How Many More Have To Die Before We Raise The Level Of Law Enforcement Training?

Every once in a great while, I find myself tractionless when looking at a breaking news story, and that’s where I am with the officer-involved shooting death of concealed carrier Philandro Castile in Falcon Heights, Minnesota last night. Castile was pulled over for by a St. Anthony police officer. For reasons we still don’t have explained, the officer who made the traffic stop interpreted a movement made by Castile as a deadly force threat, and opened fire.

The immediate aftermath of the officer’s actions were graphically captured in a Facebook Live video streamed from Diamond Reynolds, Castile’s girlfriend, as he lay dying in the car beside her.

I’m sure we’ll have people analyze every aspect of Castile’s life for character faults, but he has no felony record, and the fact that he had a concealed carry permit is proof that he had never been convicted of any serious crimes. He had a steady job at the same employer (a Montessori school) for over a decade, and was a productive member of society.

Now he’s dead, for no easily discernable reason.

Reynolds claims that Castile was shot four times by the St. Anthony police officer while Castile was reaching for his concealed carry permit. Upon hearing that, my mind immediately flashed to the on-camera shooting of Levar Jones at a gas station in Columbia, SC, by South Carolina state trooper Sean Groubert, after Groubert asked Jones for his ID.

In this 2014 incident Levar Jones did nothing wrong. He was complying with Trooper Groubert’s request for his ID by reaching for his wallet when he was shot repeatedly by Groubert. Groubert was fired and later convicted for shooting the unarmed Jones.

People are upset with the St. Anthony police officer for standing there with his gun trained on the dying Castile. I’m concerned with the fact that his finger is still on the trigger when it should be on the frame of the gun, but more so with the claim that Castile was shot for doing nothing more than reaching for his ID and concealed permit.


I’ve been around firearms most of my life, and I’ve had no less than a half-dozen interactions with officers while armed with everything from a shotgun to handguns from my teens until now. In none of these instances have the officers cared that they saw a firearm in my possession (the shotgun I was carrying while hunting as officers combed the woods for a bank robber), or in the various times I’ve announced that I was carrying (as required by law in NC). In fact, they’ve never asked to see my permit after I told them I was a concealed carrier.

Is it because I’m a friendly-looking blond-headed white guy with laugh lines around my eyes? It is that I’m conscious of my demeanor, keep my hands in plain view, and move slowly?

Maybe it’s a combination of those things… and maybe it’s a law enforcement culture or even firearms training issue.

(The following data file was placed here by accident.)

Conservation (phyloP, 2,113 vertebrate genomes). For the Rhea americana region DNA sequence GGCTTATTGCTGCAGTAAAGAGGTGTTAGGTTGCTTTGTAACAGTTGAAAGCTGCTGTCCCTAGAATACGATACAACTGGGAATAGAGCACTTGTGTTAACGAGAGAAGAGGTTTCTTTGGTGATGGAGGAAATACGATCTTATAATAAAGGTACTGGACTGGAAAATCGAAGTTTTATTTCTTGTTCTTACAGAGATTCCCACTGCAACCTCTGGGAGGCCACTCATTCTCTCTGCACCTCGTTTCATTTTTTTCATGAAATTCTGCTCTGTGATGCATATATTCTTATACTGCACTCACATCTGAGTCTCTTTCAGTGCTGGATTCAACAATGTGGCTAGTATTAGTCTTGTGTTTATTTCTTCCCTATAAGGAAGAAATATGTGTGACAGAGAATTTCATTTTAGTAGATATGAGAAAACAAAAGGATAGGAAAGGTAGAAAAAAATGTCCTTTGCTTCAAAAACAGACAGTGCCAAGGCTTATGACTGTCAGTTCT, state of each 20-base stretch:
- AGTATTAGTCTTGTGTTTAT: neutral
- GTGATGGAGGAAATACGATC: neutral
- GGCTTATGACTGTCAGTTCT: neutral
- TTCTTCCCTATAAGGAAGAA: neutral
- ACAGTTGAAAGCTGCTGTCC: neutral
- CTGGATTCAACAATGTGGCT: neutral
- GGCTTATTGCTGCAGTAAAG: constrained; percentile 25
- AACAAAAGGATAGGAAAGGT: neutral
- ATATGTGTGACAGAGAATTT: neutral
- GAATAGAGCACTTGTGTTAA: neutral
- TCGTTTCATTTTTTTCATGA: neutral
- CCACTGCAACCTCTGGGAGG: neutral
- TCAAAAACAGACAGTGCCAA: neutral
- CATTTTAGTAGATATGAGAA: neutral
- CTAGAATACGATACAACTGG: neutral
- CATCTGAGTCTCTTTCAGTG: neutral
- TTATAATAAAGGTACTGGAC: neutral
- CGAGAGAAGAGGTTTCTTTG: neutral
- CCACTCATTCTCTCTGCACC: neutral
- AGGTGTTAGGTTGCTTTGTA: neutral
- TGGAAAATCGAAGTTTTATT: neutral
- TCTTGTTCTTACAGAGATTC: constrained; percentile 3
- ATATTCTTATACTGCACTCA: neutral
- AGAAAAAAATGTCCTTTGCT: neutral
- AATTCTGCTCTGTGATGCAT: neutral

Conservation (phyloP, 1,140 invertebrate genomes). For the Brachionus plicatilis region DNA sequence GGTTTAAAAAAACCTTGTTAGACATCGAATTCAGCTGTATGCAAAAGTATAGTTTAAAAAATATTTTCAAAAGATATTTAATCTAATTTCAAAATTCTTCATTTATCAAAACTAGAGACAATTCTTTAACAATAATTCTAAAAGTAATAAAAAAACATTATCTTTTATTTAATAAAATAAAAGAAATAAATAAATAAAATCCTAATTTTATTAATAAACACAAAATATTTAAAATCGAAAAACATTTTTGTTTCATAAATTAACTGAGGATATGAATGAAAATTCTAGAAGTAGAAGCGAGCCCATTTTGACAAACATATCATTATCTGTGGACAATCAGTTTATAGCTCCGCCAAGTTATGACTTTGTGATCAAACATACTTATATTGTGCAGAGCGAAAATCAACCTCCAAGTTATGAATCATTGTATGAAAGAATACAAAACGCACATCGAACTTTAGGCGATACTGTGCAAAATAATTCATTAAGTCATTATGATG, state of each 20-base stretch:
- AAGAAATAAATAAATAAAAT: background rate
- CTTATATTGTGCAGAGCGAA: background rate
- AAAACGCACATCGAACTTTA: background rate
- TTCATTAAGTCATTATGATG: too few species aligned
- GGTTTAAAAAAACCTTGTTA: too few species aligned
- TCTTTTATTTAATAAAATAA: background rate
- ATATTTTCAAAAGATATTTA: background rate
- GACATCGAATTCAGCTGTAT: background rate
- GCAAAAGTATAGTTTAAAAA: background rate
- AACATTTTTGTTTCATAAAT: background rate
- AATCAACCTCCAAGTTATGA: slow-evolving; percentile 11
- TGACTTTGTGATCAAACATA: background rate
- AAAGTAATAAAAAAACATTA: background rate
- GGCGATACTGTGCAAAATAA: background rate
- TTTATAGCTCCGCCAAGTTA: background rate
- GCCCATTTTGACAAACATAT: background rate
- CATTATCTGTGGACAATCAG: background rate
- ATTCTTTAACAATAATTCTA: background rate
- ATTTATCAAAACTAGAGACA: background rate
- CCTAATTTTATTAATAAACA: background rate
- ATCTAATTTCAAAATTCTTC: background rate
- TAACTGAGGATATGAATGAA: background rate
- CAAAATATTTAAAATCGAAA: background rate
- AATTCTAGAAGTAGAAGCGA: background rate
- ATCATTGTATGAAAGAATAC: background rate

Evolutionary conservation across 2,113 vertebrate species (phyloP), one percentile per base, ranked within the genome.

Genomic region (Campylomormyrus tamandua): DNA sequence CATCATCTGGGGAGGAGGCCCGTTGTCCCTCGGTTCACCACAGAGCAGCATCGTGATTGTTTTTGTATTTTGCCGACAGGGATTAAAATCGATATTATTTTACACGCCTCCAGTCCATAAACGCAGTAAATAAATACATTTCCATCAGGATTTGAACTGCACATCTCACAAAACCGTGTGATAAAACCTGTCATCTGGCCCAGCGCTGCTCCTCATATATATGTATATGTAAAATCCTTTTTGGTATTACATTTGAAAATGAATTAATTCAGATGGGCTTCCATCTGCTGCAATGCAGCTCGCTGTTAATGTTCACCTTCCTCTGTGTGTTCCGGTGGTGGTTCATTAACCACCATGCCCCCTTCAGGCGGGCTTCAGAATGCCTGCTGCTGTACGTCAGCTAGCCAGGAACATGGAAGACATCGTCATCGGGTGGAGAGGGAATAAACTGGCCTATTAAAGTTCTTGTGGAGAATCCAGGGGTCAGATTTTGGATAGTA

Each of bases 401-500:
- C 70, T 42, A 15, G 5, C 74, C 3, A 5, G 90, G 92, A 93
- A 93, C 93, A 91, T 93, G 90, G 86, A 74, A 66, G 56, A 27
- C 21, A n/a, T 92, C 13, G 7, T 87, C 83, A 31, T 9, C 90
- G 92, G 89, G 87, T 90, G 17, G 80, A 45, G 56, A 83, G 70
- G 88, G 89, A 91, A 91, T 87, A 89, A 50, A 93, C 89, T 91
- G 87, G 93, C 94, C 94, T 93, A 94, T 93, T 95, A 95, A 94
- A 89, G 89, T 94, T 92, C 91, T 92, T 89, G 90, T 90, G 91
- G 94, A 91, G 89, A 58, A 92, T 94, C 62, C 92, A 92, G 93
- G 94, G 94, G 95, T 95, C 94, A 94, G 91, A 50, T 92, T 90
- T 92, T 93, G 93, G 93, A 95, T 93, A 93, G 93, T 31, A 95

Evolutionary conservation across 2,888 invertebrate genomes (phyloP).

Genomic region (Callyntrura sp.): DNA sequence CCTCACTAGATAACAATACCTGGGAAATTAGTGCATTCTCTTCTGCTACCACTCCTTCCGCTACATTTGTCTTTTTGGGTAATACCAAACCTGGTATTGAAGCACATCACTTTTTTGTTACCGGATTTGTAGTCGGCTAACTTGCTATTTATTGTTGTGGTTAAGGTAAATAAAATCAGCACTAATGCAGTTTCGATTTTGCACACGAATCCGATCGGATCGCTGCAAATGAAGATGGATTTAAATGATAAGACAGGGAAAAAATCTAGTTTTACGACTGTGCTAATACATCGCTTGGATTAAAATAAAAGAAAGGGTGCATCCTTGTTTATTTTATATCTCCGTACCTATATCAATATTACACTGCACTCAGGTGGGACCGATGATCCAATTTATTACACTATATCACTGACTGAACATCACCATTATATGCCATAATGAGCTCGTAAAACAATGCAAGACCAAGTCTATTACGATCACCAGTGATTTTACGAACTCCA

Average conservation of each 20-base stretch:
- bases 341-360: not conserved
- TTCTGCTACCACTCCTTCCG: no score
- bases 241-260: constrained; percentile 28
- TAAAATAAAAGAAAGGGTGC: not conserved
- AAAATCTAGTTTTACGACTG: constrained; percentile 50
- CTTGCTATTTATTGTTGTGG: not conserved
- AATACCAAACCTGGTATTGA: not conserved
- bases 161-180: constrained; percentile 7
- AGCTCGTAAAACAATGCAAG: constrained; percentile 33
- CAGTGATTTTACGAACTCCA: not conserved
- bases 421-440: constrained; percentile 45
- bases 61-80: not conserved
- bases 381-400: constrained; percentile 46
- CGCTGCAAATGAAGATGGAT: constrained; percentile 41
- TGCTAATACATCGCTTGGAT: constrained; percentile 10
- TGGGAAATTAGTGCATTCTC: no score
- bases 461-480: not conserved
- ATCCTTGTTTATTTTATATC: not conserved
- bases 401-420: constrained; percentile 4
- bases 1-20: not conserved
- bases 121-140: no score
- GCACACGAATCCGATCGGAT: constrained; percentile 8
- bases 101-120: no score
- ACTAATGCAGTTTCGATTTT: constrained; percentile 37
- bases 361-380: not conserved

I don’t pretend to know anything about the St. Anthony police officer who shot Philandro Castile. I don’t know anything about his personality, his record as an officer, or his firearms training.

I’m not qualified to talk about department culture in any department, nor the individual officer’s biases, but I really would like to know what kind of firearms training he had, and how competent and confident he felt with his handgun. I ask because firearms training standards across this nation are very uneven in law enforcement, and less confident and competent officers are a very dangerous thing.

The simple fact of the matter is that if more people knew how little training officers were required to have with their deadliest tools, they’d be appalled.

barney fife

It’s been my observation as both a firearms instructor and as a firearms student that those who have the least confidence in their abilities who tend to make mistakes with firearms when put under even mild to moderate pressure, while those who are extensively trained and know precisely what their level of competence is tend to make fewer mistakes in terms of gun handling, shoot/no shoot decision making, and fire more accuracy and get good effect on targets with fewer shots fired.

There are so many critics of law enforcement quick to claim race is a major factor in the decision of law enforcement officers to deploy firearms, and after seeing the issue play out in the news and in hundreds of hours of professional firearms training in recent years, I just don’t see that as being a major driving factor. Officers want to see your hands and they are going to queue on your overall demeanor. Are you relaxed? Do you look highly stressed? Is your voice breaking? Do you sound calm? They’re much more worried about what you’re doing than they are your skin color.

Competence drives confidence. It’s my conjecture that officers who are better trained are going to be less likely to incorrectly apply the tool of violence, or opt to use the wrong compliance tool (chemical spray, taser, personal weapons, baton, knife, firearms), and to use those tools to the wrong degree.

I don’t believe shrieking that “cops are racist” or “cops are violent” is either true, or helpful. Cops are just people, like you and I.

If we want to prevent incidents like the one that took Philandro Castile’s life last night, or nearly took the life of  Lavar Jones in 2014, I firmly believe we need to raise the level of training of officers to a higher overall standard so that they have the training, tools, and confidence to do their jobs more effectively.